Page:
As OPIC in the US and other long-established bilateral development finance specialists look to revamp their missions in the face of new global competitors and issue-business challenges, a comprehensive study by Washington and London think tanks traces the broad history and recommends future activity and policy concentration. Their combined commitments were $70 billion as of 2014, half of total overseas direct aid, and they focus on investment support in low and middle-income economies rather than broad anti-poverty and sustainability goals. Tools encompass a range of loan guarantees, equity and insurance and outside fund manager engagement. Blended instruments with pure private sector funding are increasingly popular, and may be well-suited for big regional, energy and environmental projects, according to the authors. However executives in charge tend to focus on technical deal-making instead of larger issues and themes often inviting disconnect with traditional assistance agencies. The 2015 Financing for Development conference in Addis Ababa emphasized the importance of FDI risk reduction mechanisms, especially for marginalized fragile states. Local capital markets where they exist are often shallow and spurn small and midsize firm needs. In 2015 European DFIs had a total portfolio of $35 billion, and both OPIC and the World Bank’s IFC arm each mobilized $20 billion. China’s policy banks had outstanding credit of $685 billion, and Brazil’s state development lender’s was $275 billion. The new BRICS bank will extend and consolidate these efforts, along with the infrastructure focused AIIB based in Beijing with extra-regional shareholders. Europe’s providers have quantified their impact by citing creation of 4 million jobs and $10 billion in local tax revenue and participation must always meet the “additionality” test, namely that transactions would not occur otherwise. Financial services, power and transport are among priority sectors, and Sub-Sahara Africa is a chief target region. The institutions are often called upon to spur innovations such as in women-run enterprises and to carry out urgent crisis relief such as in battling the Ebola virus or funding post-Arab Spring economic transition. Evidence suggests that this investment can be counter-cyclical, but poverty and environmental results are rarely measured explicitly even as these operations are responsible for achieving the 2030 Sustainable Development Goals.

The paper concludes that “core competencies” should continue, but advises a shift from micro to macro themes and greater transparency in approval and evaluation processes. Risk tolerance should rise along with endowed capital as many DFIs remain small, and failure lessons must be more widely shared for academic and practical purposes. Africa attention will expand in the near-term with commodity exporter strain as debt-GDP ratios in many countries exceed 40 percent. Nigeria, where oil contributes three-quarters of fiscal revenue, has reached out to these sources after naira devaluation for commercial backing without resort to a companion IMF adjustment program,, while Zambia post-election will tap both after tightening fiscal and monetary stances. Its new budget will present figures on an accrual basis as GDP growth should come in this year at 3 percent, and banks grapple with higher bad loan loads which could be mitigated by outside forms of copper-bottomed protection.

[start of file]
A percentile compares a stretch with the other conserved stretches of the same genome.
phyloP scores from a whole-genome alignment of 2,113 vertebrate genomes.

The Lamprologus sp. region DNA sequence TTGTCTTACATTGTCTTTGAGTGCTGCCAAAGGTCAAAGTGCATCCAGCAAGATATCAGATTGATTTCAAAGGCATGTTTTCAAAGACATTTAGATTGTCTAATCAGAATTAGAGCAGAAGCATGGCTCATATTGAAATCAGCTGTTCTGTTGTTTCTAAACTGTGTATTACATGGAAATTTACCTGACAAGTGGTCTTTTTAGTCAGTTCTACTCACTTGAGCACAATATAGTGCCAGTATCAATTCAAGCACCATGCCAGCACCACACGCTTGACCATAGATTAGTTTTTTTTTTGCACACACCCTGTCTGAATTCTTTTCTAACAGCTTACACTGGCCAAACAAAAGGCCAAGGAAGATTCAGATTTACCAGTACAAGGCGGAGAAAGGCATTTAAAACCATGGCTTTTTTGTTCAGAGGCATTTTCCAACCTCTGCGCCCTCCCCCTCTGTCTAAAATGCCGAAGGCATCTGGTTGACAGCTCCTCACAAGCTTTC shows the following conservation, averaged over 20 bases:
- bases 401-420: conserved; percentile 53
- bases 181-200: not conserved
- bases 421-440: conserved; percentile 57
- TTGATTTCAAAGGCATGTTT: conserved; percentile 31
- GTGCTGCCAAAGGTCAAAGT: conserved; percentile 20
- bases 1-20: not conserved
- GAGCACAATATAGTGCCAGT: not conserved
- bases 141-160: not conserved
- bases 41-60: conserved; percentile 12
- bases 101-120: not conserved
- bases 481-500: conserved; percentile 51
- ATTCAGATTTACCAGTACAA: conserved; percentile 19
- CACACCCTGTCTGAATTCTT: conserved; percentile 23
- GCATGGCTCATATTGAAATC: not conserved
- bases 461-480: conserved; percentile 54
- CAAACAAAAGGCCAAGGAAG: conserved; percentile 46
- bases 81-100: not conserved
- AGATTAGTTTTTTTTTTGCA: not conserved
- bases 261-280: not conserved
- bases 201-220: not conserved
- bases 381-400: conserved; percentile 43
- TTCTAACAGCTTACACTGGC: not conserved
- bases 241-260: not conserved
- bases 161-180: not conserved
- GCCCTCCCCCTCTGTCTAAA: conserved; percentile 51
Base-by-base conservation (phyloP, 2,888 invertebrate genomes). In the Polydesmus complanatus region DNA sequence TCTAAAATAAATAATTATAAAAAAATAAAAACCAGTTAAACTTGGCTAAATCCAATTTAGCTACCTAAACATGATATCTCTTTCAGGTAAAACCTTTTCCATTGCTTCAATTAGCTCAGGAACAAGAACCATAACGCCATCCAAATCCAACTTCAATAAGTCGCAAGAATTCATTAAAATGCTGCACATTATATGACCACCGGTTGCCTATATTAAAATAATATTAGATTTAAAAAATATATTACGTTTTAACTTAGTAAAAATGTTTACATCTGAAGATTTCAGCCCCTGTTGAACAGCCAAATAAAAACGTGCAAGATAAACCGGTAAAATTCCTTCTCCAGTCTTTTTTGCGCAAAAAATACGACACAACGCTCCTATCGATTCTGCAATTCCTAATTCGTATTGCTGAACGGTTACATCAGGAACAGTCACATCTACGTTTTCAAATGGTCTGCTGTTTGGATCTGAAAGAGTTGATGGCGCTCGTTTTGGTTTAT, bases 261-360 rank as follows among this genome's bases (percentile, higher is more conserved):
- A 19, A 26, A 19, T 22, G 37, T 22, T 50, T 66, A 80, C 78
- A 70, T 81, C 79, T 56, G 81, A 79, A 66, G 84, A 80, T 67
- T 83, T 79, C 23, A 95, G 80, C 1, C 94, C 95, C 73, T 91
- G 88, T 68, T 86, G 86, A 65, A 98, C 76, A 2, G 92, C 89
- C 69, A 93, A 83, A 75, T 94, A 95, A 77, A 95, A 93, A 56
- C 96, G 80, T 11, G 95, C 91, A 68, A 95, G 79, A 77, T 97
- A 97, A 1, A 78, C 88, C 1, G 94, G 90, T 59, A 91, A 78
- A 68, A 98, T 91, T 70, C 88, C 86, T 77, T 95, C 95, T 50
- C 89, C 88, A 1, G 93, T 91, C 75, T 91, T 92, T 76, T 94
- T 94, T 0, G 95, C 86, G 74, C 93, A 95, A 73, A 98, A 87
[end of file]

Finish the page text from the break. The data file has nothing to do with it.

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Addis Ababa’s Development Declaration Decathlon

2015 August 12 by

The third UN Financing for Development forum in Ethiopia’s capital produced a 40-page “outcome document” for consideration in the September General Assembly covering private capital themes, as the dense prose masked a more accepting but still skeptical tone 15 years after the “multi-stakeholder consultative process” was launched. Official aid and redefinition of the original Millennium anti-poverty goals with a 2015 deadline remained a core focus, and the environment was also in the spotlight in the run-up to the Paris carbon emission treaty conference at year-end. It calculated a $1 trillion developing country infrastructure funding gap and called for a global forum to coordinate public sector and commercial efforts which would include new players like China’s AIIB and the African Development Bank’s “50” fund. Domestic tax mobilization was a major thrust with an appeal for information-sharing between revenue authorities, including in offshore centers, and crackdowns on money laundering and illicit outflows. On financial regulation the participants urged risk-based approaches across the spectrum from microcredit to international banking, and steps toward universal customer access and literacy. They noted remittance charges remain steep and should fall to no more than 5 percent by 2030.